The economists and financial experts are nearly all Keynesians now, and have been for many years. It is part of the Keynesian technique that when production is running at the full capacity of machines, resources and men, and unemployment is at a minimum, workers must be persuaded not to press for wage increases, and the expansion of production must be damped down. The increase of the bank rate to 5 per cent. was one step in the process, mainly designed to discourage some of the plans to expand manufacturing capacity, by making borrowing more costly. The other step was the warning given by the Chancellor of the Exchequer against wage claims and increases of profits.
The followers of Keynes are quite convinced that their schemes for managing capitalism smoothly are theoretically sound and practicable. But one of their difficulties is that they can rarely agree on what to do in any particular situation and when to do it. So on this occasion Sir Oscar Hobson reproves The Times and others for criticising the Chancellor’s action. He wrote:
The Bank fate rise, has met with some criticism. The Times labels it “much caution,” suggests that an increase of half per cent. would have been enough and that the “authorities” having in previous years moved “too little and too late” are now falling into the contrary mistake of acting precipitately. My own assessment would be the opposite to this, namely, that if they are erring at all it is in the same direction as before. Instead of delivering an advance warning at the Mansion House in the autumn and then waiting until the third week in January before raising the Bank rate fas they did in 1954-5 and now again in 1959-60) they would have done better to raise the rate without warning (Stock Exchange Gazette. 29/1/60.)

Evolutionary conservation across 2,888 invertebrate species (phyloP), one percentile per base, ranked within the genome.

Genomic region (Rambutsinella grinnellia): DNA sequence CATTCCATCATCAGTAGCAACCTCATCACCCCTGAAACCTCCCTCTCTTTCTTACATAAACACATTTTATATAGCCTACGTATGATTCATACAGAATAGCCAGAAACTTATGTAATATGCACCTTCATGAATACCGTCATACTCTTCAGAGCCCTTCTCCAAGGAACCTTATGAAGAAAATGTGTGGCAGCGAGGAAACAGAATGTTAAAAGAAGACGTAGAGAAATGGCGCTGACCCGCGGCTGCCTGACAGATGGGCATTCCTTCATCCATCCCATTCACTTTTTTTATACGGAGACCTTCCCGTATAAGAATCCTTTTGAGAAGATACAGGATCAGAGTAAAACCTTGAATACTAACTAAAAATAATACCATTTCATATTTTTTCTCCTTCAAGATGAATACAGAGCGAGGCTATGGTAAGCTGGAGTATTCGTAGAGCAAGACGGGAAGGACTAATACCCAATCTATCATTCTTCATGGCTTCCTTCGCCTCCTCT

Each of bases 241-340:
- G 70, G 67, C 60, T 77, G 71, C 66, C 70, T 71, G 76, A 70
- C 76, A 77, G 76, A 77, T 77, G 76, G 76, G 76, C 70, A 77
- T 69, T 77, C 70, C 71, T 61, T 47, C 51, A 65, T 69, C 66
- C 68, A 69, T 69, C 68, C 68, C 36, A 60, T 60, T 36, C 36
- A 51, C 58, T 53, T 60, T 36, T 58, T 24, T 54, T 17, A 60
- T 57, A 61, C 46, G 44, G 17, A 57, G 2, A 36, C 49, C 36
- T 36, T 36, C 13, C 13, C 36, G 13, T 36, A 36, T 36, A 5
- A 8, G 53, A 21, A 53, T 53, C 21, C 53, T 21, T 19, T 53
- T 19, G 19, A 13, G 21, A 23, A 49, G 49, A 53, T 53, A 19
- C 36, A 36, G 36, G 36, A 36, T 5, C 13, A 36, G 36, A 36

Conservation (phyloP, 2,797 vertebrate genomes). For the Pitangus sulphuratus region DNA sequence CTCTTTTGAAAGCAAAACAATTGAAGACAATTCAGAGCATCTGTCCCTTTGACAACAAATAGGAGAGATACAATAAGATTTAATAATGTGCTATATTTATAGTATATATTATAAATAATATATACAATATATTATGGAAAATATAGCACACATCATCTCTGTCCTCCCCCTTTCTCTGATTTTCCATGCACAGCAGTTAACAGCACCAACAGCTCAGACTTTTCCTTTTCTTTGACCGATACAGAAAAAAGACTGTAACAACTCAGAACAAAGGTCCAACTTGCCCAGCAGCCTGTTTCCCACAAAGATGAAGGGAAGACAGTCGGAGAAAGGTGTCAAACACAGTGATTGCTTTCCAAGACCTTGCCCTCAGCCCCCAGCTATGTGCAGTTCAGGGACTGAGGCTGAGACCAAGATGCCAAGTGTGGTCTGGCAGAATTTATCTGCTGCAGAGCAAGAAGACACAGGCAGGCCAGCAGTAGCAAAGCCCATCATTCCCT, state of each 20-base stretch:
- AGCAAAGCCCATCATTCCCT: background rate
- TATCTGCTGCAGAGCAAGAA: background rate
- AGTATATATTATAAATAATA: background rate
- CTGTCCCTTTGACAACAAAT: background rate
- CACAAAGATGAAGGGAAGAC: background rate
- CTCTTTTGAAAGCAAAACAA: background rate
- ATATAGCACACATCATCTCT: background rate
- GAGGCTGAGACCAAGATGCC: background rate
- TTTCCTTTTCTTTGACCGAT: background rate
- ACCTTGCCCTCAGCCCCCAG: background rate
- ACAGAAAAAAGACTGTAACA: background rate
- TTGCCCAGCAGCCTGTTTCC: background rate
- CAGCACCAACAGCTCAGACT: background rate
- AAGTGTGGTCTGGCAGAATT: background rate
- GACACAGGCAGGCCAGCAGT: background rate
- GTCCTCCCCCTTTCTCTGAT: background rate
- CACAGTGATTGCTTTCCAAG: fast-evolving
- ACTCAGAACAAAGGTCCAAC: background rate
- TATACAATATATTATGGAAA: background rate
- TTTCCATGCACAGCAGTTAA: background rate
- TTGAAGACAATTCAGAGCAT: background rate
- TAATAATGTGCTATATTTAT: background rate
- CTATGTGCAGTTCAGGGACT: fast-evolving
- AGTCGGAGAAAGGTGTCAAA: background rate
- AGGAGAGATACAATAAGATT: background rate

Other critics of the Chancellor are saying that he has misread the situation and ought not to have raised the Bank rate at all.
Sir Oscar Hobson says that while the Bank rate may be “no instrument for dealing with ‘cost-push-inflation’ springing from excessive wage demands,” the 7 per cent. Bank rate of September, 1957 “was effective in greatly moderating the 1958 round of wage demands.” The Economist (30/1/60) in an article “Here we are Again?” wants the Government to resist further wage claims, starting with the Railwaymen. It accuses Mr. Bevan of having helped to promote a crisis in 1951, when as Minister of Labour, he “surrendered” to the Railwaymen, and the Conservative Government of having done the same in 1955, and demands firmness now about railway wages. It quotes as a good example “the way in which Londoners withstood the bus strike” in 1957 and thus discouraged other claims for wage increases. It returned to the subject a week later, saying: “If Sir Brian Robertson had given an immediate wage increase to the N.U.R. on Friday last week, it is highly probable that the country would have been sent gently careering again up the well-trodden spiral of inflation.” So the Railwaymen, many thousands getting less than £8 a week, are to be held responsible for the past and future rises in prices.
The Labour Party, being in opposition, condemns this attitude, but they are Keynesians too. It was their Government in 1945-1951 that made “wage restraint” a first-line policy and they have declared that if returned to office they would again seek trade union agreement on this issue.